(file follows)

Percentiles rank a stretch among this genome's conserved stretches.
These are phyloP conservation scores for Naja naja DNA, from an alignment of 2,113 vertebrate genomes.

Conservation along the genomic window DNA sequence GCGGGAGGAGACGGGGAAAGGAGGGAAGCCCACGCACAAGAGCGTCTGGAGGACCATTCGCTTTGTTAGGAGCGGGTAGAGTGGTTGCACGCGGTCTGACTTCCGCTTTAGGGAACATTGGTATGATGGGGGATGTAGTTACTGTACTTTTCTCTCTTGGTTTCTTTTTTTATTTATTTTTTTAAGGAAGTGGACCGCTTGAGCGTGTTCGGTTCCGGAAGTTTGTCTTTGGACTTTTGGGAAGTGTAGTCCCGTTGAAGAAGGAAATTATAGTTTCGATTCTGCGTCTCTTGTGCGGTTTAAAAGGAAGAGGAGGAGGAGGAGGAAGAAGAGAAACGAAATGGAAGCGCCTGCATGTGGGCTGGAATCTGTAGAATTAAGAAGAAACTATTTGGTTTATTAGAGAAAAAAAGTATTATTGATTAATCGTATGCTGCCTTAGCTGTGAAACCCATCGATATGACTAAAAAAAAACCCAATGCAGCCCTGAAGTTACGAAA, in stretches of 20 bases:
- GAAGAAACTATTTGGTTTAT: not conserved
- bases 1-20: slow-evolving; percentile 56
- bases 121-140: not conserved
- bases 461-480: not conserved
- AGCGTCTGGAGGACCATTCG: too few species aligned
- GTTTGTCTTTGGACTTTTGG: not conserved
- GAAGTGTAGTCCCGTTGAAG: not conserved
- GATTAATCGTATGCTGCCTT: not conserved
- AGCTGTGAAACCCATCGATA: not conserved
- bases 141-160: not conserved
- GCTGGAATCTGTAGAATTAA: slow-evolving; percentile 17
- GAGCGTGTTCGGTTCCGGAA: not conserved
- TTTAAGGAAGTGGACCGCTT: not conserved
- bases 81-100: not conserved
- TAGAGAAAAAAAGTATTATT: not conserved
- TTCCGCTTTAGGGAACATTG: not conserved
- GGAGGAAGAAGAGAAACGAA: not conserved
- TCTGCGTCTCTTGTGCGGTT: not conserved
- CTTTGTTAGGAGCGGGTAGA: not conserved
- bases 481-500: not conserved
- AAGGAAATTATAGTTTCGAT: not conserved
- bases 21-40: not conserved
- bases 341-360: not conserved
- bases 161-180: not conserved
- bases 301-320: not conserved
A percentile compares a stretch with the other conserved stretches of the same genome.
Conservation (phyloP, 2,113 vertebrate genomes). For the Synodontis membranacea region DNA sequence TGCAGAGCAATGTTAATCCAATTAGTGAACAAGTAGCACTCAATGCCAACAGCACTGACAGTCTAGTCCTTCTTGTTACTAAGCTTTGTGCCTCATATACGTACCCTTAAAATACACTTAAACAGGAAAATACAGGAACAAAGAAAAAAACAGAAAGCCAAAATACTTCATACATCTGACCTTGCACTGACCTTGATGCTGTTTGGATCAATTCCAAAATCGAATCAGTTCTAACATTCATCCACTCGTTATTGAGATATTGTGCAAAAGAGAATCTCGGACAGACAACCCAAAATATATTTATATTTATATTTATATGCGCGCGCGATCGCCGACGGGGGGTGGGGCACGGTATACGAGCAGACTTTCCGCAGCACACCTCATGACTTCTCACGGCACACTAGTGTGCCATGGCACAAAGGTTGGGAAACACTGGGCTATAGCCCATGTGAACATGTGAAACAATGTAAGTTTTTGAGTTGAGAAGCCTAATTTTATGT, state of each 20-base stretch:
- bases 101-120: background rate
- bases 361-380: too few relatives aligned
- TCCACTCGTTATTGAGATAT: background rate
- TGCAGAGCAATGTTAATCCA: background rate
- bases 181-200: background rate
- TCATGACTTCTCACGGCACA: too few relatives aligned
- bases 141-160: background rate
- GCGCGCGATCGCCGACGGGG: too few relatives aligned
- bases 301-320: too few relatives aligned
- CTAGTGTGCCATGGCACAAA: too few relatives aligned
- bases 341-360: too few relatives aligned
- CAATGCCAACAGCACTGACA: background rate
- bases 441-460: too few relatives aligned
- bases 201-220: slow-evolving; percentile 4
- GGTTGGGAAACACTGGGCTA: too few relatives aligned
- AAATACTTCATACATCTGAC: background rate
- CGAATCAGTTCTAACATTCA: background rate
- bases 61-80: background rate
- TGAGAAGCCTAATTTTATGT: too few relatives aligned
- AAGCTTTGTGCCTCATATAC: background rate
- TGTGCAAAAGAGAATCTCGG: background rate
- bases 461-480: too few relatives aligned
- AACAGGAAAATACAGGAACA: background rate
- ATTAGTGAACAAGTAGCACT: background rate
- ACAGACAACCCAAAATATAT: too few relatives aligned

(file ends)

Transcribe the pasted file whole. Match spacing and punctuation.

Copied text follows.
Percentiles rank a stretch among this genome's conserved stretches.
These are phyloP conservation scores for Naja naja DNA, from an alignment of 2,113 vertebrate genomes.

Conservation along the genomic window DNA sequence GCGGGAGGAGACGGGGAAAGGAGGGAAGCCCACGCACAAGAGCGTCTGGAGGACCATTCGCTTTGTTAGGAGCGGGTAGAGTGGTTGCACGCGGTCTGACTTCCGCTTTAGGGAACATTGGTATGATGGGGGATGTAGTTACTGTACTTTTCTCTCTTGGTTTCTTTTTTTATTTATTTTTTTAAGGAAGTGGACCGCTTGAGCGTGTTCGGTTCCGGAAGTTTGTCTTTGGACTTTTGGGAAGTGTAGTCCCGTTGAAGAAGGAAATTATAGTTTCGATTCTGCGTCTCTTGTGCGGTTTAAAAGGAAGAGGAGGAGGAGGAGGAAGAAGAGAAACGAAATGGAAGCGCCTGCATGTGGGCTGGAATCTGTAGAATTAAGAAGAAACTATTTGGTTTATTAGAGAAAAAAAGTATTATTGATTAATCGTATGCTGCCTTAGCTGTGAAACCCATCGATATGACTAAAAAAAAACCCAATGCAGCCCTGAAGTTACGAAA, in stretches of 20 bases:
- GAAGAAACTATTTGGTTTAT: not conserved
- bases 1-20: slow-evolving; percentile 56
- bases 121-140: not conserved
- bases 461-480: not conserved
- AGCGTCTGGAGGACCATTCG: too few species aligned
- GTTTGTCTTTGGACTTTTGG: not conserved
- GAAGTGTAGTCCCGTTGAAG: not conserved
- GATTAATCGTATGCTGCCTT: not conserved
- AGCTGTGAAACCCATCGATA: not conserved
- bases 141-160: not conserved
- GCTGGAATCTGTAGAATTAA: slow-evolving; percentile 17
- GAGCGTGTTCGGTTCCGGAA: not conserved
- TTTAAGGAAGTGGACCGCTT: not conserved
- bases 81-100: not conserved
- TAGAGAAAAAAAGTATTATT: not conserved
- TTCCGCTTTAGGGAACATTG: not conserved
- GGAGGAAGAAGAGAAACGAA: not conserved
- TCTGCGTCTCTTGTGCGGTT: not conserved
- CTTTGTTAGGAGCGGGTAGA: not conserved
- bases 481-500: not conserved
- AAGGAAATTATAGTTTCGAT: not conserved
- bases 21-40: not conserved
- bases 341-360: not conserved
- bases 161-180: not conserved
- bases 301-320: not conserved
A percentile compares a stretch with the other conserved stretches of the same genome.
Conservation (phyloP, 2,113 vertebrate genomes). For the Synodontis membranacea region DNA sequence TGCAGAGCAATGTTAATCCAATTAGTGAACAAGTAGCACTCAATGCCAACAGCACTGACAGTCTAGTCCTTCTTGTTACTAAGCTTTGTGCCTCATATACGTACCCTTAAAATACACTTAAACAGGAAAATACAGGAACAAAGAAAAAAACAGAAAGCCAAAATACTTCATACATCTGACCTTGCACTGACCTTGATGCTGTTTGGATCAATTCCAAAATCGAATCAGTTCTAACATTCATCCACTCGTTATTGAGATATTGTGCAAAAGAGAATCTCGGACAGACAACCCAAAATATATTTATATTTATATTTATATGCGCGCGCGATCGCCGACGGGGGGTGGGGCACGGTATACGAGCAGACTTTCCGCAGCACACCTCATGACTTCTCACGGCACACTAGTGTGCCATGGCACAAAGGTTGGGAAACACTGGGCTATAGCCCATGTGAACATGTGAAACAATGTAAGTTTTTGAGTTGAGAAGCCTAATTTTATGT, state of each 20-base stretch:
- bases 101-120: background rate
- bases 361-380: too few relatives aligned
- TCCACTCGTTATTGAGATAT: background rate
- TGCAGAGCAATGTTAATCCA: background rate
- bases 181-200: background rate
- TCATGACTTCTCACGGCACA: too few relatives aligned
- bases 141-160: background rate
- GCGCGCGATCGCCGACGGGG: too few relatives aligned
- bases 301-320: too few relatives aligned
- CTAGTGTGCCATGGCACAAA: too few relatives aligned
- bases 341-360: too few relatives aligned
- CAATGCCAACAGCACTGACA: background rate
- bases 441-460: too few relatives aligned
- bases 201-220: slow-evolving; percentile 4
- GGTTGGGAAACACTGGGCTA: too few relatives aligned
- AAATACTTCATACATCTGAC: background rate
- CGAATCAGTTCTAACATTCA: background rate
- bases 61-80: background rate
- TGAGAAGCCTAATTTTATGT: too few relatives aligned
- AAGCTTTGTGCCTCATATAC: background rate
- TGTGCAAAAGAGAATCTCGG: background rate
- bases 461-480: too few relatives aligned
- AACAGGAAAATACAGGAACA: background rate
- ATTAGTGAACAAGTAGCACT: background rate
- ACAGACAACCCAAAATATAT: too few relatives aligned